U.S. Intelligence Community Changes with Sept. 11
RENEE MONTAGNE, host:
To thwart al-Qaida and other terrorist groups, Congress passed the most sweeping overhaul of U.S. spy efforts in 60 years after September 11th. The centerpiece of those reforms was the creation of a new office, the Director of National Intelligence; and reporting to him, a high-tech counterterrorism center.
NPR's Mary Louise Kelly recently paid a visit to both. She found signs of progress but also skeptics who question whether the reforms will help prevent another attack.
MARY LOUISE KELLY: Drive to McLean, Virginia, to a gleaming office building, past the security barriers, up the elevators, and you arrive at this door. It's the gateway to the new hub of U.S. counterterrorism efforts.
(Soundbite of door closing and electronic keypad)
KELLY: We're in an antechamber now. On the wall are the words Never Forget. Turn the corner and we're inside the command center of the NCTC, the new National Counterterrorism Center.
WESLEY (NCTC Official): Now, across the room you can walk directly into the FBI's counterterrorism watch and then underneath us is an element of the CIA counterterrorism center.
KELLY: This is Wesley, an NCTC official who asked us to use his first name only. He's gesturing towards several dozen workstations spread around a darkened two-story chamber. Clocks displaying the time in Tehran and Karachi float overhead. The walls are ringed with enormous flat-screen TVs.
There are red lights flashing up here. What's that?
WESLEY: The red lights are for you. And that just tells everyone here in the operation center that we're operating at an unclassified level now.
KELLY: To allow a civilian to visit, the NCTC has had to, as they put it, take down operations. You can see many computer screens are wiped blank and while Wesley says the giant TVs often display classified data, just now they're showing cable news.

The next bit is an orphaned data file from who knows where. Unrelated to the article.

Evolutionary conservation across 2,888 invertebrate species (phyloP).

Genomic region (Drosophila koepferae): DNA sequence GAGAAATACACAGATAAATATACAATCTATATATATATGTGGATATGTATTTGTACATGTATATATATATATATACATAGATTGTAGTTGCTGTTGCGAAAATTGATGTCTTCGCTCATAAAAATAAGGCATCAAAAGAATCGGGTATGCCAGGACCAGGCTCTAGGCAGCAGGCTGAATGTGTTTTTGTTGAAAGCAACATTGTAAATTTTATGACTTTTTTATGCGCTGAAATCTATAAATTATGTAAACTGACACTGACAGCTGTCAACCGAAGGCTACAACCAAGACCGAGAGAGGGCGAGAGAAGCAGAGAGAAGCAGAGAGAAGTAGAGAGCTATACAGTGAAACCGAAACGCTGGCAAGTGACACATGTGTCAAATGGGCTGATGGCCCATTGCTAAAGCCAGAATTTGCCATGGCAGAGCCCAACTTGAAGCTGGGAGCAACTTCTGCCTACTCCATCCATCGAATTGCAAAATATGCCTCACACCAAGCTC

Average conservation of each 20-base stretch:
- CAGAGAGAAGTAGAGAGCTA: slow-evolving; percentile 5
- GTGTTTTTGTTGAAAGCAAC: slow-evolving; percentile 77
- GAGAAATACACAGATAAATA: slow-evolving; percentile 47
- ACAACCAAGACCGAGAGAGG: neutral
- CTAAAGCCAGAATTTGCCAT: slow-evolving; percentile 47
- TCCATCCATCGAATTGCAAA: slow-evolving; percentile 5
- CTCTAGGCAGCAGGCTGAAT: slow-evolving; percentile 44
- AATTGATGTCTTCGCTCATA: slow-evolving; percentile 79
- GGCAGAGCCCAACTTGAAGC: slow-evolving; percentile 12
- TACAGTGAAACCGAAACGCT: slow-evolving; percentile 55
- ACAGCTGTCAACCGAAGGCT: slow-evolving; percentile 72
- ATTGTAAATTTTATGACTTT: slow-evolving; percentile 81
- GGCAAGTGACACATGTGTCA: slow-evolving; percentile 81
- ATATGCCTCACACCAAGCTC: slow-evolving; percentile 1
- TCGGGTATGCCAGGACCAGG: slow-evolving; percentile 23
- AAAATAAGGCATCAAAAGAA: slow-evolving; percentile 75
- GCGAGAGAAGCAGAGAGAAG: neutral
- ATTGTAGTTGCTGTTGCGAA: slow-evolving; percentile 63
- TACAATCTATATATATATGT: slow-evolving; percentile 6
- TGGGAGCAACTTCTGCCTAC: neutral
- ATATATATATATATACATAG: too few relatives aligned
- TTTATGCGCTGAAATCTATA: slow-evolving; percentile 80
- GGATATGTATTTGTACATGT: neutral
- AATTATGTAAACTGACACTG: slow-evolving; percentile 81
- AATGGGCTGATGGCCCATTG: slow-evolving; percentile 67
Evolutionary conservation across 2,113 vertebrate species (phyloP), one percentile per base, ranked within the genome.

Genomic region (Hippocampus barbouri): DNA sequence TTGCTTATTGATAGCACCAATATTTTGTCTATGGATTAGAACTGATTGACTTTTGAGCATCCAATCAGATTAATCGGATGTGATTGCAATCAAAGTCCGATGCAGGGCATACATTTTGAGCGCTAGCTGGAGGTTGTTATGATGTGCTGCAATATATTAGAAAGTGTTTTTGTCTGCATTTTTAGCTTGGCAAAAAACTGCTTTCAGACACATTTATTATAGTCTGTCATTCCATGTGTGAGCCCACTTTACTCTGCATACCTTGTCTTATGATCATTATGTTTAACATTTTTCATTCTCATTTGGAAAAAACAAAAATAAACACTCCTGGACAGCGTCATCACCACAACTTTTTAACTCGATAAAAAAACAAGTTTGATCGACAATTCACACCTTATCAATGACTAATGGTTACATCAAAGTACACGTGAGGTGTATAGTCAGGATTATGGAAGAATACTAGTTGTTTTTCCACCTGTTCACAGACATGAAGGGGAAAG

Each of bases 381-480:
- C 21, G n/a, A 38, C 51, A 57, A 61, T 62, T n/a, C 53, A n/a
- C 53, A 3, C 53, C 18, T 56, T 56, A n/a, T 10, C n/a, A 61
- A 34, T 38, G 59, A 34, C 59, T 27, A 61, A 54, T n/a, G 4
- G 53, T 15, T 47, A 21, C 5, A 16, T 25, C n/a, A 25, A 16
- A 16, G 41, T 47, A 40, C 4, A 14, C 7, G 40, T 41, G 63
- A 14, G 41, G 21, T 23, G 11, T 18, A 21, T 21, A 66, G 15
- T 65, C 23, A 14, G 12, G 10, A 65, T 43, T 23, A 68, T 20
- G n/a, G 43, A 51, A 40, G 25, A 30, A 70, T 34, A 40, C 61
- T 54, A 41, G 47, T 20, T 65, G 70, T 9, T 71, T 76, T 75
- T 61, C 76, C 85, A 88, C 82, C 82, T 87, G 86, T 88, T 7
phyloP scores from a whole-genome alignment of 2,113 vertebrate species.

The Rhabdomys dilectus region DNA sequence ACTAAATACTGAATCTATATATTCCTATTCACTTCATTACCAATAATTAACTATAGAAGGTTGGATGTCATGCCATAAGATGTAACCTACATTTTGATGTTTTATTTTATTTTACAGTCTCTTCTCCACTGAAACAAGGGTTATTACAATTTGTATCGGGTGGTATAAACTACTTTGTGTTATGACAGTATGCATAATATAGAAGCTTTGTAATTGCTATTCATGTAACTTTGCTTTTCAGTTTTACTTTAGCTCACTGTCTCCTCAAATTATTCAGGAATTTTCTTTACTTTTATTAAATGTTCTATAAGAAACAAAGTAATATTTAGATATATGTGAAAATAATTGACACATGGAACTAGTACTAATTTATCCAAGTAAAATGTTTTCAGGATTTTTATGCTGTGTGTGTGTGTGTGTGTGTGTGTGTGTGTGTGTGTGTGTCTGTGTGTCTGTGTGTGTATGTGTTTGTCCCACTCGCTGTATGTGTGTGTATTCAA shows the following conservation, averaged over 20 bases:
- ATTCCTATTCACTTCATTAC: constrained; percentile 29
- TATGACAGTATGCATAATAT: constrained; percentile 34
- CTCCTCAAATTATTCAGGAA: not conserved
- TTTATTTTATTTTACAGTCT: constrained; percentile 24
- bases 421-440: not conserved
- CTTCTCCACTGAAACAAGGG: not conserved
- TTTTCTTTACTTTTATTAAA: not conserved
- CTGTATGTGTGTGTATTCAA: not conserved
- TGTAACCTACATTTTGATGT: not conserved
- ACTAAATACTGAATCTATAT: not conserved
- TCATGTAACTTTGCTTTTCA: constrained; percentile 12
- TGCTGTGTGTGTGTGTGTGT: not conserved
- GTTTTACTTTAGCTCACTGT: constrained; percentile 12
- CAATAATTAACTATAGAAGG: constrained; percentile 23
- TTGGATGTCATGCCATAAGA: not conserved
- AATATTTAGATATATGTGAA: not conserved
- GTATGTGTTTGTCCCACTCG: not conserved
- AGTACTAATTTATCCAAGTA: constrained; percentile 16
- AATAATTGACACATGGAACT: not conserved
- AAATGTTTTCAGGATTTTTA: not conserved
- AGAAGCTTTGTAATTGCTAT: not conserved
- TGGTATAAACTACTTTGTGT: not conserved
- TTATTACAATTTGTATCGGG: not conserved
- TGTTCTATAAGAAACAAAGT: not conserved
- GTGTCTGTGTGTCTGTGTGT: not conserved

WESLEY: The systems are designed so that we might have a news program on that large screen right next to some of the most sensitive intelligence information we have, because oftentimes what we do depends on being able to put that information together.
KELLY: We're going to make a quick exit so these people can get back to work.
WESLEY: Hi, it's Wesley. You can bring it back up to top secret. Great. Out here.
(Soundbite of handset being hung up)
KELLY: All together about 300 analysts now work at NCTC. They're drawn mostly from the CIA, also from FBI, the Pentagon, the National Security Agency and other agencies. Kevin Brock is their boss. He's the Counterterrorism Center's number two official and the electronics in his office down the hall aren't quite so impressive. Here's the problem. To fulfill NCTC's key mission of sharing intelligence across all U.S. spy agencies, Brock and his staff need access to 28 different computer networks.